URB's Svein Brunstad wrote that Jones's voice "keeps getting stronger in her '50s, echoing the raw power of Tina Turner, the moaning soulfulness of Mavis Staples and the rhythmic swagger of James Brown". Viewing it as "a singer's record", Matthew Fiander of PopMatters noted Jones's progression in her vocal performance and viewed that it contributes to the album's distinctiveness, stating "Jones peels back her fire just enough to emote in quieter ways. As a result, this album—perhaps better than its three predecessors—shows her as an immensely talented singer with a genius eye for how to shape a phrase, how to pull the most out of each word". Chicago Tribune writer Greg Kot compared its arrangements to "'60s Motown and horn-spackled Stax" and complimented Jones's vocal range, stating "Jones' voices veers from an agitated rasp to a vulnerable falsetto, sometimes in the space of a line or two. All the while, she gives the impression of conversing with the listener, whether dispensing a little advice or dishing on a straying lover ... The you-are-there intimacy is Jones’ great gift as a communicator, the reason every one of these songs feels fresh, rather than merely a retro exercise". Brian Richardson of Tiny Mix Tapes commended Jones's vocal "articulation, phrasing, and ornamentation" as "confident and varied, allowing her to sound powerful without being histrionic". Richardson wrote that the Dap-Kings "match her authoritative readings with taut arrangements, outstanding contrapuntal work within the rhythm section, and lavish horn, organ, and string parts". Pitchfork Media's Joe Tangari praised the band's "attention to detail" and called the album "a varied and well-sequenced work".
All tracks written by Bosco Mann, except where noted.
|1.||"The Game Gets Old"||Dave Guy, Homer Steinweiss, Tommy Brenneck||3:55|
|2.||"I Learned the Hard Way"||3:47|
|4.||"Give It Back"||Guy||3:22|
|6.||"The Reason"||Neal Sugarman||2:20|
|7.||"Window Shopping"||Wayne Gordon, Lawrence Gordon, Derek Nievergelt||4:35|
|8.||"She Ain't a Child No More"||2:35|
|9.||"I'll Still Be True"||Brenneck||3:48|
|10.||"Without a Heart"||2:45|
|11.||"If You Call"||3:00|
|12.||"Mama Don't Like My Man"||2:31|
- Bonus tracks
|13.||"When I Come Home"||2:56|
|13.||"He Said I Can"||2:50|
|13.||"Without a Trace"||Brenneck||3:52|
|13.||"Call on God"||not known|
Excluding "Call on God", the retailer-specific bonus tracks were later released on the 2011 compilation Soul Time!.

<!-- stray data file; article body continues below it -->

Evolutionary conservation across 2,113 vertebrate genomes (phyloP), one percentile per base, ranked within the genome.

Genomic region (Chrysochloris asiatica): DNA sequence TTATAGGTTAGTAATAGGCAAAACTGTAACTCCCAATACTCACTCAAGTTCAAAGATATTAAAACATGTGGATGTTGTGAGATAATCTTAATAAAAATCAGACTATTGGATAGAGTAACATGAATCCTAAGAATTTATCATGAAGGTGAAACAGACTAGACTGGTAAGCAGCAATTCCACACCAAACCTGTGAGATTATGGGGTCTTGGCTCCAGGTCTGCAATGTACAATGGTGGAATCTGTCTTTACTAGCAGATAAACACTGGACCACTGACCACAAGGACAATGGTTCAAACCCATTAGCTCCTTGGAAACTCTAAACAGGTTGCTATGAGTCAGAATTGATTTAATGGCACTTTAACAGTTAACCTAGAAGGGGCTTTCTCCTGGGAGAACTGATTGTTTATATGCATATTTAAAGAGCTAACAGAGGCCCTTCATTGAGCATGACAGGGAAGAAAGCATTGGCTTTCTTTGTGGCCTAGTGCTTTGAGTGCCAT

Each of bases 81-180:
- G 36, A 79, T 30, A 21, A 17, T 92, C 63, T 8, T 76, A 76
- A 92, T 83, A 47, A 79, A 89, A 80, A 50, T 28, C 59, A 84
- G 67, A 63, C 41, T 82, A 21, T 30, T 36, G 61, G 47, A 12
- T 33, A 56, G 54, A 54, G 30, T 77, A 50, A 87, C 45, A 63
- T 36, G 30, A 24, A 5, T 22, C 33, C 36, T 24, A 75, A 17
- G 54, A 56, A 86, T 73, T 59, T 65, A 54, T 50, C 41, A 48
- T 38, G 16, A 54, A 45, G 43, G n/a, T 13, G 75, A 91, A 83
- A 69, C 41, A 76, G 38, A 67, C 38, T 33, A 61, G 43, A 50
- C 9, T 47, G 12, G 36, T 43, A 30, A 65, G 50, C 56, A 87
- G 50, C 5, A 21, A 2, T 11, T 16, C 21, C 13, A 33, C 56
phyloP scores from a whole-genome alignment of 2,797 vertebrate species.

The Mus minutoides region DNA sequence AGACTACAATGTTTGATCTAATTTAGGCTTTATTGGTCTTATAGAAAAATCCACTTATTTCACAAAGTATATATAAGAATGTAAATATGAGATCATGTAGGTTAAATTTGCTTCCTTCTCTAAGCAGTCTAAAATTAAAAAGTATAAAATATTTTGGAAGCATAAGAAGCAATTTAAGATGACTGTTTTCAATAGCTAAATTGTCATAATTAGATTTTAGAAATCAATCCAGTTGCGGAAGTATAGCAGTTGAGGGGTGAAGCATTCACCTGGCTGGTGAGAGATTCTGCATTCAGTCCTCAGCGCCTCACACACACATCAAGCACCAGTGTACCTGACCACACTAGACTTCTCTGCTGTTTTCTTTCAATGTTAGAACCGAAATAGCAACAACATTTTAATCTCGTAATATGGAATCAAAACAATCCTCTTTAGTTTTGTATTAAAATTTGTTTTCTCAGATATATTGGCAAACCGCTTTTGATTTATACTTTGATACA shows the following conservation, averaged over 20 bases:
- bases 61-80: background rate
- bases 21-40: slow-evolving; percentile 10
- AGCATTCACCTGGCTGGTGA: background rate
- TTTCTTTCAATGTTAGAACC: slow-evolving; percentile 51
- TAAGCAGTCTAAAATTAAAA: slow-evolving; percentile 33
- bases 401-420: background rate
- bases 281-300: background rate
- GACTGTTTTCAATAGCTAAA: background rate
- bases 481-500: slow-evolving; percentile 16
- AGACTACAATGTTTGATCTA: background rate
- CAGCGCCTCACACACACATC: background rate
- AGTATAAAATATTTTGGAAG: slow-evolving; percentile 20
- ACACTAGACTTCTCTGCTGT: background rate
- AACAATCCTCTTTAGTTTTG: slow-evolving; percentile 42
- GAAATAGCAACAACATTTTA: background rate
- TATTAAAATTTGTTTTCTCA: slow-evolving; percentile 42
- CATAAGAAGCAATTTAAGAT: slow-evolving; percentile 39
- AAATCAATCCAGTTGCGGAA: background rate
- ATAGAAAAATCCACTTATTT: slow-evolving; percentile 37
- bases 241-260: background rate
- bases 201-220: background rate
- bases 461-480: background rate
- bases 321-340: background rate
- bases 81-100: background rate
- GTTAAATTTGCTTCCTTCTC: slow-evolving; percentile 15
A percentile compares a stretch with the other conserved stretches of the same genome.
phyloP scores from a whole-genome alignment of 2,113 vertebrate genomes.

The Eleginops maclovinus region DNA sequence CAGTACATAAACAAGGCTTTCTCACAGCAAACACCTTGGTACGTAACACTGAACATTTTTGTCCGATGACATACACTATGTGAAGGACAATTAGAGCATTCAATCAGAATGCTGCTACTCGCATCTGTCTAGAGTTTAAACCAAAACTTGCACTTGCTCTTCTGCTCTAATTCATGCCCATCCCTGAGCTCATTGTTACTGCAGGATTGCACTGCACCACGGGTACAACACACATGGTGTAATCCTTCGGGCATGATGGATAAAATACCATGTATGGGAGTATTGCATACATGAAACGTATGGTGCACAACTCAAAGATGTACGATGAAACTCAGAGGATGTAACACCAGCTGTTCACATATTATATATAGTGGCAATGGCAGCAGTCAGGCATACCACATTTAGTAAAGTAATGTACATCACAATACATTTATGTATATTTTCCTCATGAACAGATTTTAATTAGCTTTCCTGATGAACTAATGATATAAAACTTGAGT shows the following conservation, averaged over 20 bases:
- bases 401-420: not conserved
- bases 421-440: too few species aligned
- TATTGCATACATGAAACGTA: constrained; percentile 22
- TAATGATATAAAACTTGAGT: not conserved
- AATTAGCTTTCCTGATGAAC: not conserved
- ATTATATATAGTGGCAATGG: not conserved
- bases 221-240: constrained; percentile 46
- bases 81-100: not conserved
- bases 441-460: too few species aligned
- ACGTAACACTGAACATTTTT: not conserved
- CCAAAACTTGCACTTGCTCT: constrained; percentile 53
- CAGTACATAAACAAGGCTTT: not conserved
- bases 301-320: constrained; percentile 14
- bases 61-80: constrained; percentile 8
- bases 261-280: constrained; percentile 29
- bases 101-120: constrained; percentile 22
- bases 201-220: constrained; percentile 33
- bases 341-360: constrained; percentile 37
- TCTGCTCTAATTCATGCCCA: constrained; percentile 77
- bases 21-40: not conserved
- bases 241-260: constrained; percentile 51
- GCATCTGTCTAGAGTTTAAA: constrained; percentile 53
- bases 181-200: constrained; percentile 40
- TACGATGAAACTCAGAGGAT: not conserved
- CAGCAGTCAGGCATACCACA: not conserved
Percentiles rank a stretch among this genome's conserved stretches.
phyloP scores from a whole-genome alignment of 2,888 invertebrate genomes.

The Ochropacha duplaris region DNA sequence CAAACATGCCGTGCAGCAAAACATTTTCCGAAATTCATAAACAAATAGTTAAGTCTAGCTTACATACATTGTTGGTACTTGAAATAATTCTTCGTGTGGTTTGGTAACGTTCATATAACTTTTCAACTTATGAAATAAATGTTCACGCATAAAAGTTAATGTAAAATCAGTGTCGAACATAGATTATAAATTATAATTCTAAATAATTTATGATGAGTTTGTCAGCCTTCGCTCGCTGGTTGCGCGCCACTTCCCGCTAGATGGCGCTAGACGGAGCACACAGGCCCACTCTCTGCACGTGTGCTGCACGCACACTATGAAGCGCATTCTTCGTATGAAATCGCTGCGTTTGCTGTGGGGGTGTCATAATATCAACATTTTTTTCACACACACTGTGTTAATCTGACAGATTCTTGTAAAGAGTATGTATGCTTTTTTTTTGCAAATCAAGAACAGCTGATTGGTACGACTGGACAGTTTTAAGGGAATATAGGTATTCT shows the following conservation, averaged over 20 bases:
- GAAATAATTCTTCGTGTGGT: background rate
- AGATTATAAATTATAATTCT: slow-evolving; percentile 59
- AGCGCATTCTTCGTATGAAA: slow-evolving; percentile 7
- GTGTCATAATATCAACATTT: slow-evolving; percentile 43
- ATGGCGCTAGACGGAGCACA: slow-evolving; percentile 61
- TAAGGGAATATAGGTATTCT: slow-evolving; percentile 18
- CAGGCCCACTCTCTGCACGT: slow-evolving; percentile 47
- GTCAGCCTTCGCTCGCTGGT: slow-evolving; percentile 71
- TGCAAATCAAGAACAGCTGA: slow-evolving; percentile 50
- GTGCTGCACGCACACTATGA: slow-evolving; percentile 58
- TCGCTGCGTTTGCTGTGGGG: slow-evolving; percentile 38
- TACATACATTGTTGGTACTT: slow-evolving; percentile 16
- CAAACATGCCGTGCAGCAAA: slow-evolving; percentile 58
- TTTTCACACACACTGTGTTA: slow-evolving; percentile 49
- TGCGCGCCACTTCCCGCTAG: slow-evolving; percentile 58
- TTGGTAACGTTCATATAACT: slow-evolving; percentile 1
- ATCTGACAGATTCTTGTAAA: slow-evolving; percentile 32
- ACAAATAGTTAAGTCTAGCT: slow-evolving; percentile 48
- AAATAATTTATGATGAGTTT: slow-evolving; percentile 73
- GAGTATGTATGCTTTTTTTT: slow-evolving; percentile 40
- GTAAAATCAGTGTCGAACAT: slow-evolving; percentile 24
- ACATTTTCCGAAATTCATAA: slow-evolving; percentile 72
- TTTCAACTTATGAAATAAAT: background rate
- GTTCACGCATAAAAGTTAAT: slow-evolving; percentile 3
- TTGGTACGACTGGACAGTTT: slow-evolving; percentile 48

- Sharon Jones - vocals
- The Dap-Kings
- Thomas Brenneck - guitars, piano
- Binky Griptite - guitars, bass
- Dave Guy - trumpet
- Ian Hendrickson-Smith - baritone saxophone, flute
- Bosco Mann - bass
- Homer Steinweiss - drums
- Neal Sugarman - tenor saxophone
- Fernando "Boogaloo" Velez - bongos, congas, tambourine
|Austrian Albums Chart||34|
|Canadian Albums Chart||22|
|Dutch Albums Chart||32|
|French Albums Chart||84|
|Norwegian Albums Chart||19|
|US Billboard 200||15|
|US Billboard R&B/Hip-Hop Albums||6|
- I Learned the Hard Way, Discogs.com
- Daptone Records Online Store
- "When I Come Home", Discogs.com
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- Kot, Greg. Review: I Learned the Hard Way. Chicago Tribune. Retrieved on 2010-04-20.
- Pastorek, Whitney. Review: I Learned the Hard Way. Entertainment Weekly. Retrieved on 2010-04-20.
- Chinen, Nate. Review: I Learned the Hard Way. The New York Times. Retrieved on 2010-04-20.
- Tangari, Joe. Review: I Learned the Hard Way. Pitchfork Media. Retrieved on 2010-04-20.
- Fiander, Matthew. Review: I Learned the Hard Way. PopMatters. Retrieved on 2010-04-20.
- Rosen, Jody. Review: I Learned the Hard Way. Rolling Stone. Retrieved on 2010-04-20.
- Keefe, Jonathan. Review: I Learned the Hard Way. Slant Magazine. Retrieved on 2010-04-20.
- Brunstad, Svein. Review: I Learned the Hard Way. URB. Retrieved on 2010-04-20.
- Godfrey, Sarah. Review: I Learned the Hard Way. The Washington Post. Retrieved on 2010-04-20.
- I Learned the Hard Way. Metacritic. Retrieved on 2010-04-20.
- Burns, Zeenat. April’s Best New Music. Metacritic. Archived on 2010-05-02.
- Mitter, Siddhartha. Review: I Learned the Hard Way. The Boston Globe. Retrieved on 2010-04-20.
- Trapunski, Richard. Review: I Learned the Hard Way. NOW. Retrieved on 2010-04-20.
- Tamarkin, Jeff. Review: I Learned the Hard Way. Boston Phoenix. Retrieved on 2010-04-20.
- Murray, Noel. Review: I Learned the Hard Way. The A.V. Club. Retrieved on 2010-04-20.
- Sanchez, Bryan. Review: I Learned the Hard Way. Delusions of Adequacy. Retrieved on 2010-04-20.
- Simpson, Dave. Review: I Learned the Hard Way. The Guardian. Retrieved on 2010-04-23.
- Thomas, Lindsey. Review: I Learned the Hard Way. Spin. Retrieved on 2010-04-20.
- Jones, Steve. Review: I Learned the Hard Way. USA Today. Retrieved on 2010-04-20.
- Richardson, Brian. Review: I Learned the Hard Way. Tiny Mix Tapes. Retrieved on 2010-04-20.
- Chart History - Billboard 200: Sharon Jones. Billboard. Retrieved on 2010-04-20.
- Chart History - R&B/Hip-Hop Albums: Sharon Jones. Billboard. Retrieved on 2010-04-20.